An ellipsis of περι τουτων — peri toutōn the antecedent of περι ων — peri hōn is easily supplied as in papyri. The church had written Paul a letter in which a number of specific problems about marriage were raised. He answers them seriatim. The questions must be clearly before one in order intelligently to interpret Paul‘s replies. The first is whether a single life is wrong. Paul pointedly says that it is not wrong, but good One will get a one-sided view of Paul‘s teaching on marriage unless he keeps a proper perspective. One of the marks of certain heretics will be forbidding to marry (1 Timothy 4:3). Paul uses marriage as a metaphor of our relation to Christ (2 Corinthians 11:2; Romans 7:4; Ephesians 5:28-33). Paul is not here opposing marriage. He is only arguing that celibacy may be good in certain limitations. The genitive case with απτεσται — haptesthai (touch) is the usual construction. [source]
Galatians 4:6 Our hearts []
Note the interchange of persons: we might receive, ye are sons, our hearts. Comp. Romans 7:4. [source]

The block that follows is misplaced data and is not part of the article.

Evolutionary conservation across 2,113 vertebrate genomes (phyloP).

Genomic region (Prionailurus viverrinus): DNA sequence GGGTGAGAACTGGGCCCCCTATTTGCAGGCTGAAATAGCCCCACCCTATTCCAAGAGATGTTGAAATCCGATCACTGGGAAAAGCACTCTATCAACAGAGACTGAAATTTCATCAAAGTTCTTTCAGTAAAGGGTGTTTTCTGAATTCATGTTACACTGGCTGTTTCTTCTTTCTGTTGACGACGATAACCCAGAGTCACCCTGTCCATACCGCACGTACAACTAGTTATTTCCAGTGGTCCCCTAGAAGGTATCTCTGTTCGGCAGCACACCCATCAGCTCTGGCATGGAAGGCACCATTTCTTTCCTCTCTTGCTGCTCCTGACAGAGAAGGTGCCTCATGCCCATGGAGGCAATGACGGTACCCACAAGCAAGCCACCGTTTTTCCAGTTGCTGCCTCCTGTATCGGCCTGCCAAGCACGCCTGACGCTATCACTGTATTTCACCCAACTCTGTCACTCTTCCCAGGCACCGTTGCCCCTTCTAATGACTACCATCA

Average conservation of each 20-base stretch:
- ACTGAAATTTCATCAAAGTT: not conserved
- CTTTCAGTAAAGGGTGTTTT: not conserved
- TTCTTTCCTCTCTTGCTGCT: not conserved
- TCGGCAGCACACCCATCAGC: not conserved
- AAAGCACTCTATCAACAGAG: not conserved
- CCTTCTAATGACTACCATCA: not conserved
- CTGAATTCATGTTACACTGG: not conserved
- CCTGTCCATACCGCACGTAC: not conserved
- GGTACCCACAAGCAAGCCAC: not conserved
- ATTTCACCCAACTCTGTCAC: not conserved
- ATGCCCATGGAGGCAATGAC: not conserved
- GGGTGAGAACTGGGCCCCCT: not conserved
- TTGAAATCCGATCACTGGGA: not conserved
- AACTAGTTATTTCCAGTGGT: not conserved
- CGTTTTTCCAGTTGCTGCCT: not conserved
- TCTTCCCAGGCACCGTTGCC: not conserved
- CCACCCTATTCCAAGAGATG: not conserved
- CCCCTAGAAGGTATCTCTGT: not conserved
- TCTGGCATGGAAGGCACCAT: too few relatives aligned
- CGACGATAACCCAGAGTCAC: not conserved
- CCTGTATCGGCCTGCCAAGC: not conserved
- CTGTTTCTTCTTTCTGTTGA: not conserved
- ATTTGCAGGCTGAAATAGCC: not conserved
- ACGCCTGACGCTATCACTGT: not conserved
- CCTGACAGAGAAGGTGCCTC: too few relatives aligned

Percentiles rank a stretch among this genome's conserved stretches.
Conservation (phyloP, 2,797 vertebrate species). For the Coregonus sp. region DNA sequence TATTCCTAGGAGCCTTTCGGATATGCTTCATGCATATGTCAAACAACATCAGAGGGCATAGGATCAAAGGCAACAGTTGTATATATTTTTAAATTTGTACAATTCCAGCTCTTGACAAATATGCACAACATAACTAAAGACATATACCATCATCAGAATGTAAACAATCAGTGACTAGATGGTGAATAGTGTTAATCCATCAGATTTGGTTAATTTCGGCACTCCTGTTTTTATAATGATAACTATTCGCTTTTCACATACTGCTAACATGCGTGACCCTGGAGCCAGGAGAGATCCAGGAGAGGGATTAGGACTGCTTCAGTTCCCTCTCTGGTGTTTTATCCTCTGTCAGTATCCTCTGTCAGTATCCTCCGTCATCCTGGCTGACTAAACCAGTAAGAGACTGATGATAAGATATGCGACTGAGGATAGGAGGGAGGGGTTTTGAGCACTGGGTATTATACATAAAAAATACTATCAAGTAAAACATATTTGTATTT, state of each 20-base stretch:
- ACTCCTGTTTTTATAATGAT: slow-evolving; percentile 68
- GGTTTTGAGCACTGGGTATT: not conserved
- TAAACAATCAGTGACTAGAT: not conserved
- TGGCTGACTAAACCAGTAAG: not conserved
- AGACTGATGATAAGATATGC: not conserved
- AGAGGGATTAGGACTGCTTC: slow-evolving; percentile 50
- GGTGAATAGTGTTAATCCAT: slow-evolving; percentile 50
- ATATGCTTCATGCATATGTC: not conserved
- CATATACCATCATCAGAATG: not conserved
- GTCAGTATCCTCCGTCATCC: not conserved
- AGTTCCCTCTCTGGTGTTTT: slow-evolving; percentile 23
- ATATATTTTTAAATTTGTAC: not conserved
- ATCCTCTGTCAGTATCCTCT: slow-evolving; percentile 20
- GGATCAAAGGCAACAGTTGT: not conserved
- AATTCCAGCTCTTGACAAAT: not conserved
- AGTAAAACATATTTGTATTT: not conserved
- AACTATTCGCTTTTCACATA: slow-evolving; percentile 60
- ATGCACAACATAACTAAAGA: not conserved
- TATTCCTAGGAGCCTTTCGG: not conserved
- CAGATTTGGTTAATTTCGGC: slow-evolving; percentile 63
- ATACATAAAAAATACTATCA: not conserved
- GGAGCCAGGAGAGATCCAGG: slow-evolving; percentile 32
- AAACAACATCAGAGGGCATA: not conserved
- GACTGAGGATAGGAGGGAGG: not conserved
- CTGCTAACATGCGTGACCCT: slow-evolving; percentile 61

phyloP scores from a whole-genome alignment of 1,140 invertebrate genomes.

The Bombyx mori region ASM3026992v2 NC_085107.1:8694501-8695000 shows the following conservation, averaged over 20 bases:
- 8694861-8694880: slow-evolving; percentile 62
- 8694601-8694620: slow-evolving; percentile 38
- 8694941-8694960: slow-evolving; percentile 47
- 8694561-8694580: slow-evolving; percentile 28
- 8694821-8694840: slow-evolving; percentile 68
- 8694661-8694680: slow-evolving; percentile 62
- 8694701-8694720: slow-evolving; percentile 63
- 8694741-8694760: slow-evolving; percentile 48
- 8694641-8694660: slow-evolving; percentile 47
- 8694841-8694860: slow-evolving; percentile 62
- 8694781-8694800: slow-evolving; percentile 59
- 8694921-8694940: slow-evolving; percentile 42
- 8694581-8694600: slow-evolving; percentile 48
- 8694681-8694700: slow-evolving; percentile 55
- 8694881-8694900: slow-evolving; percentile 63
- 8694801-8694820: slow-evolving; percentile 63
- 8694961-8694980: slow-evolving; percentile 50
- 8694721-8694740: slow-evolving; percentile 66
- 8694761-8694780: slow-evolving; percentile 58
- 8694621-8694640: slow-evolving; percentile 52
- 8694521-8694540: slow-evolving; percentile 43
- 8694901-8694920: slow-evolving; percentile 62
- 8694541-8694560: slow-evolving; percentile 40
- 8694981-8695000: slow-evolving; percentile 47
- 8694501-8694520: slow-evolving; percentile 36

Galatians 2:19 I, through the law, am dead to the law [ἐγὼ διὰ νόμου νόμῳ ἀπέθανον]
For am dead, render died. Faith in Christ created a complete and irreparable break with the law which is described as death to the law. Comp. Romans 7:4, Romans 7:6. The law itself was the instrument of this break, see next verse Ἑγὼ is emphatic. Paul appeals to his personal experience, his decided break with the law in contrast with Peter's vacillation. [source]
Galatians 2:19 I through the law died to the law [εγω δια νομου νομωι απετανον]
Paradoxical, but true. See note on Romans 7:4, note on Romans 7:6 for picture of how the law waked Paul up to his real death to the law through Christ. [source]